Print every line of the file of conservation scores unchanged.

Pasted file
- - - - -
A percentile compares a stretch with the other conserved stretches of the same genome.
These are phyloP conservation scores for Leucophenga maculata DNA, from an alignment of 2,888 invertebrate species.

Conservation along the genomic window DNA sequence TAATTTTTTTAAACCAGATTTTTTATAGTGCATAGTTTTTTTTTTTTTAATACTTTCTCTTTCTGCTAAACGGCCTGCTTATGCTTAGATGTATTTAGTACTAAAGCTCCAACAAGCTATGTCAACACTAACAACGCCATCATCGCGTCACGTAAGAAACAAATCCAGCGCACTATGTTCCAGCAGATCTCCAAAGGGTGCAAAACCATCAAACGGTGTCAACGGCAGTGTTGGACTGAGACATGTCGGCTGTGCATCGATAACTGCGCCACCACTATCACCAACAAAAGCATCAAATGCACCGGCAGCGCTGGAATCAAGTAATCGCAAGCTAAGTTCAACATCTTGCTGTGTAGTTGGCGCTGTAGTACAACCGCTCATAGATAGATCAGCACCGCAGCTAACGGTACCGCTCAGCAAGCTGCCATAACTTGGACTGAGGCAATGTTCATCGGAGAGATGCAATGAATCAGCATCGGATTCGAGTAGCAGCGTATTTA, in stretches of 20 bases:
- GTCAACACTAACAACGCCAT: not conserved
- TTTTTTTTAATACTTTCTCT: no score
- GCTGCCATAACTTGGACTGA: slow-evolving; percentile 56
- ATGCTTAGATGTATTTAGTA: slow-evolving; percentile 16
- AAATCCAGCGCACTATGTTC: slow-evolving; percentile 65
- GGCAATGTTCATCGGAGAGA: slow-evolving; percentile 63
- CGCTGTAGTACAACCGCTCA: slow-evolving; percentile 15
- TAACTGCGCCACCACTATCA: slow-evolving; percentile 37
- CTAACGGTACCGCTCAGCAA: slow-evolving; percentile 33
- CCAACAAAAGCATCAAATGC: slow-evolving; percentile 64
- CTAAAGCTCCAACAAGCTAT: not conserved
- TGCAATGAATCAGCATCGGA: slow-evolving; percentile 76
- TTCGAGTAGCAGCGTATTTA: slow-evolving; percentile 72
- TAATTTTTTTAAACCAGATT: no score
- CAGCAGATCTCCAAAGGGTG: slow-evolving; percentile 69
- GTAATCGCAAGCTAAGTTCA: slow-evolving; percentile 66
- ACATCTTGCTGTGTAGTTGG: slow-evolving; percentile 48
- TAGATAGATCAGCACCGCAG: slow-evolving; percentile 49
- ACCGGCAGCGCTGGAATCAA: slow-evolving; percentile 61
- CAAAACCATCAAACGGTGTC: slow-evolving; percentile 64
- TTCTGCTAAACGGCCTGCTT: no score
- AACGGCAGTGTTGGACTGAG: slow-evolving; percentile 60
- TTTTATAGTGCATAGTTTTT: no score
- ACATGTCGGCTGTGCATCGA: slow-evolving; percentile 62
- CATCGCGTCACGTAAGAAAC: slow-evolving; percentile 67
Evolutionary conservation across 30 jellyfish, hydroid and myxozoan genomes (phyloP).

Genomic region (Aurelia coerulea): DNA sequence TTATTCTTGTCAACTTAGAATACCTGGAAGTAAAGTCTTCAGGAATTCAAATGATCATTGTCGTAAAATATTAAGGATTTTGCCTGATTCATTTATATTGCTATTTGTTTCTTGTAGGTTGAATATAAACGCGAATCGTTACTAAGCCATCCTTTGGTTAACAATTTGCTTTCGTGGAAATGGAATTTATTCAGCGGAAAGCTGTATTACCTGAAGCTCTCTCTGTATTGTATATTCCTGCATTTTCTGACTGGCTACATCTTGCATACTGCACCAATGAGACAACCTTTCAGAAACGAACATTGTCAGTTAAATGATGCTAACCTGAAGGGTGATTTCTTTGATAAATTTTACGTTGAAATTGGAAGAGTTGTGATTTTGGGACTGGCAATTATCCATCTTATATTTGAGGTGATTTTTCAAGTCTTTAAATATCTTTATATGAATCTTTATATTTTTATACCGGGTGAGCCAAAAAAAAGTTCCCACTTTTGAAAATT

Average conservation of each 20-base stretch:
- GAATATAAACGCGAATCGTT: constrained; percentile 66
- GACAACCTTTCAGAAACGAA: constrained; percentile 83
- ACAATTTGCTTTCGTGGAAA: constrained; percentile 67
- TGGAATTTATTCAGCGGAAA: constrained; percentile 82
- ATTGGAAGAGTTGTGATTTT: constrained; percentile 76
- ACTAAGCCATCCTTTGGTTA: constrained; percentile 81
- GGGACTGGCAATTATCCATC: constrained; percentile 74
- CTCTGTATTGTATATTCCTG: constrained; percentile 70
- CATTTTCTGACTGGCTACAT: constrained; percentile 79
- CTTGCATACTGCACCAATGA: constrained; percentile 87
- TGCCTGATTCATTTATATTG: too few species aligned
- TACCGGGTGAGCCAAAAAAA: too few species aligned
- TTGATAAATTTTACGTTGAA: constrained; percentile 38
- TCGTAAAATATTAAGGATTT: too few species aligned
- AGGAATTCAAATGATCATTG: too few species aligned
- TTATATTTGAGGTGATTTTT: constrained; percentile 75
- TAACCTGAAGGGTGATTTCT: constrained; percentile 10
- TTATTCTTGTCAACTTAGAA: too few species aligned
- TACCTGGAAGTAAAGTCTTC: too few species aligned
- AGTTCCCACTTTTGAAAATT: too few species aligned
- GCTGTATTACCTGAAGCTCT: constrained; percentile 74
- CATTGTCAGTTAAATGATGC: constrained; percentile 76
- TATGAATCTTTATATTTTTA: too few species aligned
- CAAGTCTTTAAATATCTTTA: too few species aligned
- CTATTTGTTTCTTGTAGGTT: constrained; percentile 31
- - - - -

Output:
A percentile compares a stretch with the other conserved stretches of the same genome.
These are phyloP conservation scores for Leucophenga maculata DNA, from an alignment of 2,888 invertebrate species.

Conservation along the genomic window DNA sequence TAATTTTTTTAAACCAGATTTTTTATAGTGCATAGTTTTTTTTTTTTTAATACTTTCTCTTTCTGCTAAACGGCCTGCTTATGCTTAGATGTATTTAGTACTAAAGCTCCAACAAGCTATGTCAACACTAACAACGCCATCATCGCGTCACGTAAGAAACAAATCCAGCGCACTATGTTCCAGCAGATCTCCAAAGGGTGCAAAACCATCAAACGGTGTCAACGGCAGTGTTGGACTGAGACATGTCGGCTGTGCATCGATAACTGCGCCACCACTATCACCAACAAAAGCATCAAATGCACCGGCAGCGCTGGAATCAAGTAATCGCAAGCTAAGTTCAACATCTTGCTGTGTAGTTGGCGCTGTAGTACAACCGCTCATAGATAGATCAGCACCGCAGCTAACGGTACCGCTCAGCAAGCTGCCATAACTTGGACTGAGGCAATGTTCATCGGAGAGATGCAATGAATCAGCATCGGATTCGAGTAGCAGCGTATTTA, in stretches of 20 bases:
- GTCAACACTAACAACGCCAT: not conserved
- TTTTTTTTAATACTTTCTCT: no score
- GCTGCCATAACTTGGACTGA: slow-evolving; percentile 56
- ATGCTTAGATGTATTTAGTA: slow-evolving; percentile 16
- AAATCCAGCGCACTATGTTC: slow-evolving; percentile 65
- GGCAATGTTCATCGGAGAGA: slow-evolving; percentile 63
- CGCTGTAGTACAACCGCTCA: slow-evolving; percentile 15
- TAACTGCGCCACCACTATCA: slow-evolving; percentile 37
- CTAACGGTACCGCTCAGCAA: slow-evolving; percentile 33
- CCAACAAAAGCATCAAATGC: slow-evolving; percentile 64
- CTAAAGCTCCAACAAGCTAT: not conserved
- TGCAATGAATCAGCATCGGA: slow-evolving; percentile 76
- TTCGAGTAGCAGCGTATTTA: slow-evolving; percentile 72
- TAATTTTTTTAAACCAGATT: no score
- CAGCAGATCTCCAAAGGGTG: slow-evolving; percentile 69
- GTAATCGCAAGCTAAGTTCA: slow-evolving; percentile 66
- ACATCTTGCTGTGTAGTTGG: slow-evolving; percentile 48
- TAGATAGATCAGCACCGCAG: slow-evolving; percentile 49
- ACCGGCAGCGCTGGAATCAA: slow-evolving; percentile 61
- CAAAACCATCAAACGGTGTC: slow-evolving; percentile 64
- TTCTGCTAAACGGCCTGCTT: no score
- AACGGCAGTGTTGGACTGAG: slow-evolving; percentile 60
- TTTTATAGTGCATAGTTTTT: no score
- ACATGTCGGCTGTGCATCGA: slow-evolving; percentile 62
- CATCGCGTCACGTAAGAAAC: slow-evolving; percentile 67
Evolutionary conservation across 30 jellyfish, hydroid and myxozoan genomes (phyloP).

Genomic region (Aurelia coerulea): DNA sequence TTATTCTTGTCAACTTAGAATACCTGGAAGTAAAGTCTTCAGGAATTCAAATGATCATTGTCGTAAAATATTAAGGATTTTGCCTGATTCATTTATATTGCTATTTGTTTCTTGTAGGTTGAATATAAACGCGAATCGTTACTAAGCCATCCTTTGGTTAACAATTTGCTTTCGTGGAAATGGAATTTATTCAGCGGAAAGCTGTATTACCTGAAGCTCTCTCTGTATTGTATATTCCTGCATTTTCTGACTGGCTACATCTTGCATACTGCACCAATGAGACAACCTTTCAGAAACGAACATTGTCAGTTAAATGATGCTAACCTGAAGGGTGATTTCTTTGATAAATTTTACGTTGAAATTGGAAGAGTTGTGATTTTGGGACTGGCAATTATCCATCTTATATTTGAGGTGATTTTTCAAGTCTTTAAATATCTTTATATGAATCTTTATATTTTTATACCGGGTGAGCCAAAAAAAAGTTCCCACTTTTGAAAATT

Average conservation of each 20-base stretch:
- GAATATAAACGCGAATCGTT: constrained; percentile 66
- GACAACCTTTCAGAAACGAA: constrained; percentile 83
- ACAATTTGCTTTCGTGGAAA: constrained; percentile 67
- TGGAATTTATTCAGCGGAAA: constrained; percentile 82
- ATTGGAAGAGTTGTGATTTT: constrained; percentile 76
- ACTAAGCCATCCTTTGGTTA: constrained; percentile 81
- GGGACTGGCAATTATCCATC: constrained; percentile 74
- CTCTGTATTGTATATTCCTG: constrained; percentile 70
- CATTTTCTGACTGGCTACAT: constrained; percentile 79
- CTTGCATACTGCACCAATGA: constrained; percentile 87
- TGCCTGATTCATTTATATTG: too few species aligned
- TACCGGGTGAGCCAAAAAAA: too few species aligned
- TTGATAAATTTTACGTTGAA: constrained; percentile 38
- TCGTAAAATATTAAGGATTT: too few species aligned
- AGGAATTCAAATGATCATTG: too few species aligned
- TTATATTTGAGGTGATTTTT: constrained; percentile 75
- TAACCTGAAGGGTGATTTCT: constrained; percentile 10
- TTATTCTTGTCAACTTAGAA: too few species aligned
- TACCTGGAAGTAAAGTCTTC: too few species aligned
- AGTTCCCACTTTTGAAAATT: too few species aligned
- GCTGTATTACCTGAAGCTCT: constrained; percentile 74
- CATTGTCAGTTAAATGATGC: constrained; percentile 76
- TATGAATCTTTATATTTTTA: too few species aligned
- CAAGTCTTTAAATATCTTTA: too few species aligned
- CTATTTGTTTCTTGTAGGTT: constrained; percentile 31